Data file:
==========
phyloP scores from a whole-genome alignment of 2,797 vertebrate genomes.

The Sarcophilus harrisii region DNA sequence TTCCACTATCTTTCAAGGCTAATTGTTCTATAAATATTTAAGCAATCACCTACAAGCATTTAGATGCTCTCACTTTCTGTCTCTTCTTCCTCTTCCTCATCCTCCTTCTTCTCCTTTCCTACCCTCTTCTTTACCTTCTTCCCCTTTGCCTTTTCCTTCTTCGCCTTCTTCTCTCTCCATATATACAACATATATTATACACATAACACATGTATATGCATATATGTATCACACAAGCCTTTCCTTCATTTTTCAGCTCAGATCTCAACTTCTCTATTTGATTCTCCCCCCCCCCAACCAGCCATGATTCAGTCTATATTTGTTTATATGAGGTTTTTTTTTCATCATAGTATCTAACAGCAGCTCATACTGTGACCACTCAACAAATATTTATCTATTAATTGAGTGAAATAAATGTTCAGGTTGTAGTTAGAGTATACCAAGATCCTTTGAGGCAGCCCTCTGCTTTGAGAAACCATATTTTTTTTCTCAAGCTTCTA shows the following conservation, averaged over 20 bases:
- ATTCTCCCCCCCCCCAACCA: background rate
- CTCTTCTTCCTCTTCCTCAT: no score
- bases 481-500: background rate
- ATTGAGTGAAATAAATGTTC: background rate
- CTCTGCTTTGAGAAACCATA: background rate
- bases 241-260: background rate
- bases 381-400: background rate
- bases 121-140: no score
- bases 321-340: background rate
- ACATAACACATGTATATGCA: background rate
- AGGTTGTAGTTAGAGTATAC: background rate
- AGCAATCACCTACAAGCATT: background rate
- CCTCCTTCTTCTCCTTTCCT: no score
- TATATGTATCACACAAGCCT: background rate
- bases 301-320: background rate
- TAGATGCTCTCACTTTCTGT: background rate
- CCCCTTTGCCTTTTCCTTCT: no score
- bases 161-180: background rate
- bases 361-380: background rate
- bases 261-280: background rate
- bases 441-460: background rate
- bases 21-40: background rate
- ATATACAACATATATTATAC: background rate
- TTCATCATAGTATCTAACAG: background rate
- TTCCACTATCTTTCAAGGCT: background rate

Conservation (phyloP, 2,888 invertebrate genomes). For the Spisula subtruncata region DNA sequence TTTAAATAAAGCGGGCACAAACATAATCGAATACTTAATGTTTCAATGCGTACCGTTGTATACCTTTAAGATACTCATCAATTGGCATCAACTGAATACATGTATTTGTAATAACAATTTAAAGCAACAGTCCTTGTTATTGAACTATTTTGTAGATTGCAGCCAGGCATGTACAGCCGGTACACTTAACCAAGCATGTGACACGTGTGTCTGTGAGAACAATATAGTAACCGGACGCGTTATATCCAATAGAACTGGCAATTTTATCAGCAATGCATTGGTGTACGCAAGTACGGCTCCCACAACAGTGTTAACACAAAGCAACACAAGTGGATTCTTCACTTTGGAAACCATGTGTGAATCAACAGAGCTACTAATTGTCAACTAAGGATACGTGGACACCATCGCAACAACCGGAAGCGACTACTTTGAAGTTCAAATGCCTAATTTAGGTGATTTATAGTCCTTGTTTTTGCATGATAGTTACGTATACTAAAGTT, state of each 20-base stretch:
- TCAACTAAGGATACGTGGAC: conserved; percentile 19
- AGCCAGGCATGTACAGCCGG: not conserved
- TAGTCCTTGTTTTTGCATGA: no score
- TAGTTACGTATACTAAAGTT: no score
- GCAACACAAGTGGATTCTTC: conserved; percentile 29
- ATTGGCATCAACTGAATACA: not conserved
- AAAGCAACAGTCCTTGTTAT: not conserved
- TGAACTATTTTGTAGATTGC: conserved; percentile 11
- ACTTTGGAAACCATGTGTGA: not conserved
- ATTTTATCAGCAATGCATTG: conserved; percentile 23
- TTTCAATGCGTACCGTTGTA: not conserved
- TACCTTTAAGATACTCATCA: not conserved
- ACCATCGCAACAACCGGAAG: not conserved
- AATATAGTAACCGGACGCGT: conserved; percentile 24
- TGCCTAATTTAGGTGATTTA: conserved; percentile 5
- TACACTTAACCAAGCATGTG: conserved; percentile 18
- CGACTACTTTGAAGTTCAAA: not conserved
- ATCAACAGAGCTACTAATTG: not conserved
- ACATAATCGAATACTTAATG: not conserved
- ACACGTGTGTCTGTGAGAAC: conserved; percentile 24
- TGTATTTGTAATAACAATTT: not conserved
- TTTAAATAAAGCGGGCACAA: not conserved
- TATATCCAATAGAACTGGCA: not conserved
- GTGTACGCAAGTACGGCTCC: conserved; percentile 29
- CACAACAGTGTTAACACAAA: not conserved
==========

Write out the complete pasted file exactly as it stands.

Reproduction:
phyloP scores from a whole-genome alignment of 2,797 vertebrate genomes.

The Sarcophilus harrisii region DNA sequence TTCCACTATCTTTCAAGGCTAATTGTTCTATAAATATTTAAGCAATCACCTACAAGCATTTAGATGCTCTCACTTTCTGTCTCTTCTTCCTCTTCCTCATCCTCCTTCTTCTCCTTTCCTACCCTCTTCTTTACCTTCTTCCCCTTTGCCTTTTCCTTCTTCGCCTTCTTCTCTCTCCATATATACAACATATATTATACACATAACACATGTATATGCATATATGTATCACACAAGCCTTTCCTTCATTTTTCAGCTCAGATCTCAACTTCTCTATTTGATTCTCCCCCCCCCCAACCAGCCATGATTCAGTCTATATTTGTTTATATGAGGTTTTTTTTTCATCATAGTATCTAACAGCAGCTCATACTGTGACCACTCAACAAATATTTATCTATTAATTGAGTGAAATAAATGTTCAGGTTGTAGTTAGAGTATACCAAGATCCTTTGAGGCAGCCCTCTGCTTTGAGAAACCATATTTTTTTTCTCAAGCTTCTA shows the following conservation, averaged over 20 bases:
- ATTCTCCCCCCCCCCAACCA: background rate
- CTCTTCTTCCTCTTCCTCAT: no score
- bases 481-500: background rate
- ATTGAGTGAAATAAATGTTC: background rate
- CTCTGCTTTGAGAAACCATA: background rate
- bases 241-260: background rate
- bases 381-400: background rate
- bases 121-140: no score
- bases 321-340: background rate
- ACATAACACATGTATATGCA: background rate
- AGGTTGTAGTTAGAGTATAC: background rate
- AGCAATCACCTACAAGCATT: background rate
- CCTCCTTCTTCTCCTTTCCT: no score
- TATATGTATCACACAAGCCT: background rate
- bases 301-320: background rate
- TAGATGCTCTCACTTTCTGT: background rate
- CCCCTTTGCCTTTTCCTTCT: no score
- bases 161-180: background rate
- bases 361-380: background rate
- bases 261-280: background rate
- bases 441-460: background rate
- bases 21-40: background rate
- ATATACAACATATATTATAC: background rate
- TTCATCATAGTATCTAACAG: background rate
- TTCCACTATCTTTCAAGGCT: background rate

Conservation (phyloP, 2,888 invertebrate genomes). For the Spisula subtruncata region DNA sequence TTTAAATAAAGCGGGCACAAACATAATCGAATACTTAATGTTTCAATGCGTACCGTTGTATACCTTTAAGATACTCATCAATTGGCATCAACTGAATACATGTATTTGTAATAACAATTTAAAGCAACAGTCCTTGTTATTGAACTATTTTGTAGATTGCAGCCAGGCATGTACAGCCGGTACACTTAACCAAGCATGTGACACGTGTGTCTGTGAGAACAATATAGTAACCGGACGCGTTATATCCAATAGAACTGGCAATTTTATCAGCAATGCATTGGTGTACGCAAGTACGGCTCCCACAACAGTGTTAACACAAAGCAACACAAGTGGATTCTTCACTTTGGAAACCATGTGTGAATCAACAGAGCTACTAATTGTCAACTAAGGATACGTGGACACCATCGCAACAACCGGAAGCGACTACTTTGAAGTTCAAATGCCTAATTTAGGTGATTTATAGTCCTTGTTTTTGCATGATAGTTACGTATACTAAAGTT, state of each 20-base stretch:
- TCAACTAAGGATACGTGGAC: conserved; percentile 19
- AGCCAGGCATGTACAGCCGG: not conserved
- TAGTCCTTGTTTTTGCATGA: no score
- TAGTTACGTATACTAAAGTT: no score
- GCAACACAAGTGGATTCTTC: conserved; percentile 29
- ATTGGCATCAACTGAATACA: not conserved
- AAAGCAACAGTCCTTGTTAT: not conserved
- TGAACTATTTTGTAGATTGC: conserved; percentile 11
- ACTTTGGAAACCATGTGTGA: not conserved
- ATTTTATCAGCAATGCATTG: conserved; percentile 23
- TTTCAATGCGTACCGTTGTA: not conserved
- TACCTTTAAGATACTCATCA: not conserved
- ACCATCGCAACAACCGGAAG: not conserved
- AATATAGTAACCGGACGCGT: conserved; percentile 24
- TGCCTAATTTAGGTGATTTA: conserved; percentile 5
- TACACTTAACCAAGCATGTG: conserved; percentile 18
- CGACTACTTTGAAGTTCAAA: not conserved
- ATCAACAGAGCTACTAATTG: not conserved
- ACATAATCGAATACTTAATG: not conserved
- ACACGTGTGTCTGTGAGAAC: conserved; percentile 24
- TGTATTTGTAATAACAATTT: not conserved
- TTTAAATAAAGCGGGCACAA: not conserved
- TATATCCAATAGAACTGGCA: not conserved
- GTGTACGCAAGTACGGCTCC: conserved; percentile 29
- CACAACAGTGTTAACACAAA: not conserved